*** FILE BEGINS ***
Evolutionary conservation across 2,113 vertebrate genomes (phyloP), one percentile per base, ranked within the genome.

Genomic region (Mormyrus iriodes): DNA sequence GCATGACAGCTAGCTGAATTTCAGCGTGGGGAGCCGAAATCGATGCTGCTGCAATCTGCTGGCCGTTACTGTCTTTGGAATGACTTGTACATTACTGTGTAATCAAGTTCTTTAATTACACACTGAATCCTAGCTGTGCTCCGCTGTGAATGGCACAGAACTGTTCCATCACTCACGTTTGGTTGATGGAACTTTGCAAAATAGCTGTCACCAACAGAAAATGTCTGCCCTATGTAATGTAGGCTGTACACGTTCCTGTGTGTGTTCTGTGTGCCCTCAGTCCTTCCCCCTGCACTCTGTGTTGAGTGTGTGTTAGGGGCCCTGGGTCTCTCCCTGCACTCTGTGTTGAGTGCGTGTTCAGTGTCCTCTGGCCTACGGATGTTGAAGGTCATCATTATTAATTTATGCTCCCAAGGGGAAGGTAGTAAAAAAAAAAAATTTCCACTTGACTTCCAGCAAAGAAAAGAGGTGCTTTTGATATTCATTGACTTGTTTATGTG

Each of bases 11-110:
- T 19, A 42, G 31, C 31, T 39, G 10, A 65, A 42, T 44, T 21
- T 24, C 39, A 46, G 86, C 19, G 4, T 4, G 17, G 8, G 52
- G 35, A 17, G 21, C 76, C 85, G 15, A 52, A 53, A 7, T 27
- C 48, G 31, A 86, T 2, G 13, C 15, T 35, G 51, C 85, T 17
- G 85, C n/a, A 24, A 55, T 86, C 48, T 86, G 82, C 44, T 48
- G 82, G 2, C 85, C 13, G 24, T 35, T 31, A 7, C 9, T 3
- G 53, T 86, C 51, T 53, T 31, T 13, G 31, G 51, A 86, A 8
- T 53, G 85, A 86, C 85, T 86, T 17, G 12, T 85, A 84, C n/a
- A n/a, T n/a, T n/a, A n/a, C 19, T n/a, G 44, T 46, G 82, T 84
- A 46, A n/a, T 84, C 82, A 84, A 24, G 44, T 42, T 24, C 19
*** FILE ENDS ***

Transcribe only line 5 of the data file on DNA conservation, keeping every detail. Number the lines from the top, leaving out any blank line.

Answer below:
- T 24, C 39, A 46, G 86, C 19, G 4, T 4, G 17, G 8, G 52